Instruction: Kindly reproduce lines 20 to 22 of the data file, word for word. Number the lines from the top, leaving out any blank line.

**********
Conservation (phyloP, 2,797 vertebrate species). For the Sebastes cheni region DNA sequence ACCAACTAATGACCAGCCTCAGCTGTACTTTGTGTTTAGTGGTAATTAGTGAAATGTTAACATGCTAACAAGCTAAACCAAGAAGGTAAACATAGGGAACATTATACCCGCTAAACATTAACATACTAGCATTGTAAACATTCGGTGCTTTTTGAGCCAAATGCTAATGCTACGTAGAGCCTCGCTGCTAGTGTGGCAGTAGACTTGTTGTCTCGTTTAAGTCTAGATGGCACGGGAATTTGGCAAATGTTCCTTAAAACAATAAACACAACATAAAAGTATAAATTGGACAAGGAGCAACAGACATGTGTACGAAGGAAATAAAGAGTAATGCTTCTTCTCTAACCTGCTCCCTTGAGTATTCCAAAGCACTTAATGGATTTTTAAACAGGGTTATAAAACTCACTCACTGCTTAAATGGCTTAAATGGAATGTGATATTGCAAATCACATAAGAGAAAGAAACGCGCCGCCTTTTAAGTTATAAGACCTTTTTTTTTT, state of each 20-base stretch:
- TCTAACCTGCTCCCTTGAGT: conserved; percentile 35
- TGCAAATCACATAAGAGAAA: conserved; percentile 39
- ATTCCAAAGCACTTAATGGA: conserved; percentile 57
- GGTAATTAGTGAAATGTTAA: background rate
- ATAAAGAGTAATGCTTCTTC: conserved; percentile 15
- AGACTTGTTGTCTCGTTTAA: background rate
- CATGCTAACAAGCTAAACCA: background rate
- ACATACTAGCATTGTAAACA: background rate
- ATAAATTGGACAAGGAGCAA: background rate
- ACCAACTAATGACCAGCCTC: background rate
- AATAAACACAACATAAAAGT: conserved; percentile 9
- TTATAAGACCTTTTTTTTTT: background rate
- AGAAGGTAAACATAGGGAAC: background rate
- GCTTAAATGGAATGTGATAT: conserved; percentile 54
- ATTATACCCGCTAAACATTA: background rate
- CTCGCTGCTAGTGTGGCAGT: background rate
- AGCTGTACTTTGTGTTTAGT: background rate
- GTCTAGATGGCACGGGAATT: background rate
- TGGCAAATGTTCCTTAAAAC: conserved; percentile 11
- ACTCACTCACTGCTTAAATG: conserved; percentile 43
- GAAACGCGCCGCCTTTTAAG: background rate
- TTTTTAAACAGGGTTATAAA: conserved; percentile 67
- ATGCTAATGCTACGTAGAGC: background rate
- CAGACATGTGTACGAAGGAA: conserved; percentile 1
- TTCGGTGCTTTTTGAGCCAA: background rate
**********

- TGGCAAATGTTCCTTAAAAC: conserved; percentile 11
- ACTCACTCACTGCTTAAATG: conserved; percentile 43
- GAAACGCGCCGCCTTTTAAG: background rate